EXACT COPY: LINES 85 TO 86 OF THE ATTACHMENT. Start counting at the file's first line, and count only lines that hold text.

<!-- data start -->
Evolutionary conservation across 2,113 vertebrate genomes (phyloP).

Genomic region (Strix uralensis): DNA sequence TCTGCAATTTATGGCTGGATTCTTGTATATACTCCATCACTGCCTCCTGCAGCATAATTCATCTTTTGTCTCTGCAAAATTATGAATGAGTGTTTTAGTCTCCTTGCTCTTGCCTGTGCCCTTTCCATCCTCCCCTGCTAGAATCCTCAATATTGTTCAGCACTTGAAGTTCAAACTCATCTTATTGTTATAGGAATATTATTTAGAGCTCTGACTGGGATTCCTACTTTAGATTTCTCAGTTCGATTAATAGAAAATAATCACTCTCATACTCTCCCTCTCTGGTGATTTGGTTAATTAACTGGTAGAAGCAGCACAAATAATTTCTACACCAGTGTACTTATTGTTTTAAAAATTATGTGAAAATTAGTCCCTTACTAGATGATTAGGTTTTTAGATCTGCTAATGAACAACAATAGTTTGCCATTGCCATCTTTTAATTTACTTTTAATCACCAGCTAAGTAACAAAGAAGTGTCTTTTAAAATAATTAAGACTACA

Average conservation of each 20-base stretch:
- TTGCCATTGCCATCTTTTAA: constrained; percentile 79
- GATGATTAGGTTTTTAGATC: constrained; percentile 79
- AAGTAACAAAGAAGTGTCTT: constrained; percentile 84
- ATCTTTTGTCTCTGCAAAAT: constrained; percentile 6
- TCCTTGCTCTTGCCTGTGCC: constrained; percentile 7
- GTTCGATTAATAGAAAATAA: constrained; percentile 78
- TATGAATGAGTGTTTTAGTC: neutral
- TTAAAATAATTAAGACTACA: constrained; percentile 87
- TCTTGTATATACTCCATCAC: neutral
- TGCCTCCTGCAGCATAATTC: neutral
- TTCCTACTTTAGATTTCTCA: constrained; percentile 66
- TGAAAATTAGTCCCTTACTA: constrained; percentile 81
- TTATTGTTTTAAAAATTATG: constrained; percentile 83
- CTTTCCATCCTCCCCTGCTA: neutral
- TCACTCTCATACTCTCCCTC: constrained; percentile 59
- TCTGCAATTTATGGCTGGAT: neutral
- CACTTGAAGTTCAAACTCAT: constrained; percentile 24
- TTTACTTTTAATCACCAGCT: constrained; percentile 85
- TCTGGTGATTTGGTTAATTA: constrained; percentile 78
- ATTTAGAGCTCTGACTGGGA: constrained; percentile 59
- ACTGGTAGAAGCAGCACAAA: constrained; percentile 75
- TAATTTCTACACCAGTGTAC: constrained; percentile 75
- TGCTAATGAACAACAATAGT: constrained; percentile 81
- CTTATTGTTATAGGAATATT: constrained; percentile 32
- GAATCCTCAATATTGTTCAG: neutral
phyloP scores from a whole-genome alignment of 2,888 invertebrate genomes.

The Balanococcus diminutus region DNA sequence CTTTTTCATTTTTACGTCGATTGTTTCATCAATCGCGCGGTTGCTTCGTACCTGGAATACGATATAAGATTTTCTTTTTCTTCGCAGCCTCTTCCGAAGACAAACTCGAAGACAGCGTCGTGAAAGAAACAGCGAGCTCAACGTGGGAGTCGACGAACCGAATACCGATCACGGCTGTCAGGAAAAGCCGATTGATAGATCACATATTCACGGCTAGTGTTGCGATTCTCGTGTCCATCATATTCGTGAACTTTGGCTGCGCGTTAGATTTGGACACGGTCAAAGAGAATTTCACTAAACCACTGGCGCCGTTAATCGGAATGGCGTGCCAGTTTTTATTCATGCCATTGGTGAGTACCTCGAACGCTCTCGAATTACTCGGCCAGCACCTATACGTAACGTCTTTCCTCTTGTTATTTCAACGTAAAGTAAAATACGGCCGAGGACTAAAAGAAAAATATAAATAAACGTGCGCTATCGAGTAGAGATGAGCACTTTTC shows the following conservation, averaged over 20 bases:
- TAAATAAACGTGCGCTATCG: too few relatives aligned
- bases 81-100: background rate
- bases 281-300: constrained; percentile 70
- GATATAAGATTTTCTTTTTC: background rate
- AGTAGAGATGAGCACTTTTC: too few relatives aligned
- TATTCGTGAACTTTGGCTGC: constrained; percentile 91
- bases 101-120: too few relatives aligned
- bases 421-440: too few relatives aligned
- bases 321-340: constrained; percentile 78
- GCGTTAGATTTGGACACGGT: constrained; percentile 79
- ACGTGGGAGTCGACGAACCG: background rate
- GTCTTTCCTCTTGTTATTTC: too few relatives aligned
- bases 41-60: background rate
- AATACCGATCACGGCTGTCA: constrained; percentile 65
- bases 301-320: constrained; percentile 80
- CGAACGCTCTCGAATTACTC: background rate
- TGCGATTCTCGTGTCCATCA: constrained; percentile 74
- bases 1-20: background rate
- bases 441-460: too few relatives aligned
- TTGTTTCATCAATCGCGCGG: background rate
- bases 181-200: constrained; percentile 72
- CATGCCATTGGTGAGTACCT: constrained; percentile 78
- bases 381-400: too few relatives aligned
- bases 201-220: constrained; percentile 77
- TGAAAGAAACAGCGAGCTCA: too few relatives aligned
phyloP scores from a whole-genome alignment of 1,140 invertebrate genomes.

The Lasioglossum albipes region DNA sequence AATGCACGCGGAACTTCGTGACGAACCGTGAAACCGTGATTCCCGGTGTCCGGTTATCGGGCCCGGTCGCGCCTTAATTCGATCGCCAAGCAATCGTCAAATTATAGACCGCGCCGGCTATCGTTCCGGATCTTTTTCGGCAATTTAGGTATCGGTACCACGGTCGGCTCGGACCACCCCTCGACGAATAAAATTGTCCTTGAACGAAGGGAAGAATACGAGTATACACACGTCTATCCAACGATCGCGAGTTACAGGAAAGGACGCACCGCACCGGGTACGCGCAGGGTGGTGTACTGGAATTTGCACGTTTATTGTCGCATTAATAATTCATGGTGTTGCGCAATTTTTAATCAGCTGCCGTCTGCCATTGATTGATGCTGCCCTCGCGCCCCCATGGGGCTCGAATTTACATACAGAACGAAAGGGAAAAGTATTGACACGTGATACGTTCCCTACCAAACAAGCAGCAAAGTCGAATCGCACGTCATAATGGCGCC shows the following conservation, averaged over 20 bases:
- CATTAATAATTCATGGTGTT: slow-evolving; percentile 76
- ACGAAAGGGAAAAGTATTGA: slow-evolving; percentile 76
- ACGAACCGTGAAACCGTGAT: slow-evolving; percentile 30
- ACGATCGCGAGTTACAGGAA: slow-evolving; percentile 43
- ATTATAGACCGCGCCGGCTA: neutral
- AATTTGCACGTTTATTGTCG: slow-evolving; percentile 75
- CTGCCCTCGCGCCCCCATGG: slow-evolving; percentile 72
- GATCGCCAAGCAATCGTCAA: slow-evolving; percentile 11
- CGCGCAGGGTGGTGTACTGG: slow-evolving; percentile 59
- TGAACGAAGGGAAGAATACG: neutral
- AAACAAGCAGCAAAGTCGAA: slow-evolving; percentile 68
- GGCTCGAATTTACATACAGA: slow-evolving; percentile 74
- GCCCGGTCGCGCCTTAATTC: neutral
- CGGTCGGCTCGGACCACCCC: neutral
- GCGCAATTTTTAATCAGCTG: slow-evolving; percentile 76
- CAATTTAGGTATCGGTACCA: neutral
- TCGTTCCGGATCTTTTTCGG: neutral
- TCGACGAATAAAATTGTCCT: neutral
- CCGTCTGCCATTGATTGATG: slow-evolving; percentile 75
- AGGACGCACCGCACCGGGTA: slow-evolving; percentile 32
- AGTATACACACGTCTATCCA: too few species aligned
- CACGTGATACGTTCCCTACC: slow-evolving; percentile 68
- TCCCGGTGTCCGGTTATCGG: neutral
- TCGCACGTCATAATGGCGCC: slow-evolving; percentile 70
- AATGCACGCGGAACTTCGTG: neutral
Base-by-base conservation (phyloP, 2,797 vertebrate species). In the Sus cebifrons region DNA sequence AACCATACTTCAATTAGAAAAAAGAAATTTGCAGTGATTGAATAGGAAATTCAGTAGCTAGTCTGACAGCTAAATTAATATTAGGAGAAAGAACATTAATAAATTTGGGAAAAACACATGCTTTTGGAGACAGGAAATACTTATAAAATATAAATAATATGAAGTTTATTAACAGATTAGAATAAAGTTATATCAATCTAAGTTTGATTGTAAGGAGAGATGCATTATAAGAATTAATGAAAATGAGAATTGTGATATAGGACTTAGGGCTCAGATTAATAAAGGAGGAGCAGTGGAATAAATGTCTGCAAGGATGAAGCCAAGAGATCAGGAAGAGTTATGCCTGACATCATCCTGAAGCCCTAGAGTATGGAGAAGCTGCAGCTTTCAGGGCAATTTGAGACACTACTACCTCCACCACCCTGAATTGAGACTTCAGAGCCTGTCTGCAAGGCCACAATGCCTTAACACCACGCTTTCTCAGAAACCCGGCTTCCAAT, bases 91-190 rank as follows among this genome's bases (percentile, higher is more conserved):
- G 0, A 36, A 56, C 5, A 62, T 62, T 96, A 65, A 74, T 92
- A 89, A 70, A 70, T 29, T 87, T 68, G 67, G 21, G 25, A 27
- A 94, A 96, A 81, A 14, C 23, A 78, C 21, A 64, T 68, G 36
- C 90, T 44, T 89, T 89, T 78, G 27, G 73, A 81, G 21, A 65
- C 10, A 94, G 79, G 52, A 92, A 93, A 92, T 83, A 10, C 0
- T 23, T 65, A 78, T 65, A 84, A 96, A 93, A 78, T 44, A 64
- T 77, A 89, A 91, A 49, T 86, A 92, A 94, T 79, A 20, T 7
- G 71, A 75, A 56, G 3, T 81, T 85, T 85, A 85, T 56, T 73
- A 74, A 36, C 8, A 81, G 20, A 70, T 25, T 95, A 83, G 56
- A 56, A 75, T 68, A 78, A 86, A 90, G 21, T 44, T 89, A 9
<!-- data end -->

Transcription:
- A 89, A 70, A 70, T 29, T 87, T 68, G 67, G 21, G 25, A 27
- A 94, A 96, A 81, A 14, C 23, A 78, C 21, A 64, T 68, G 36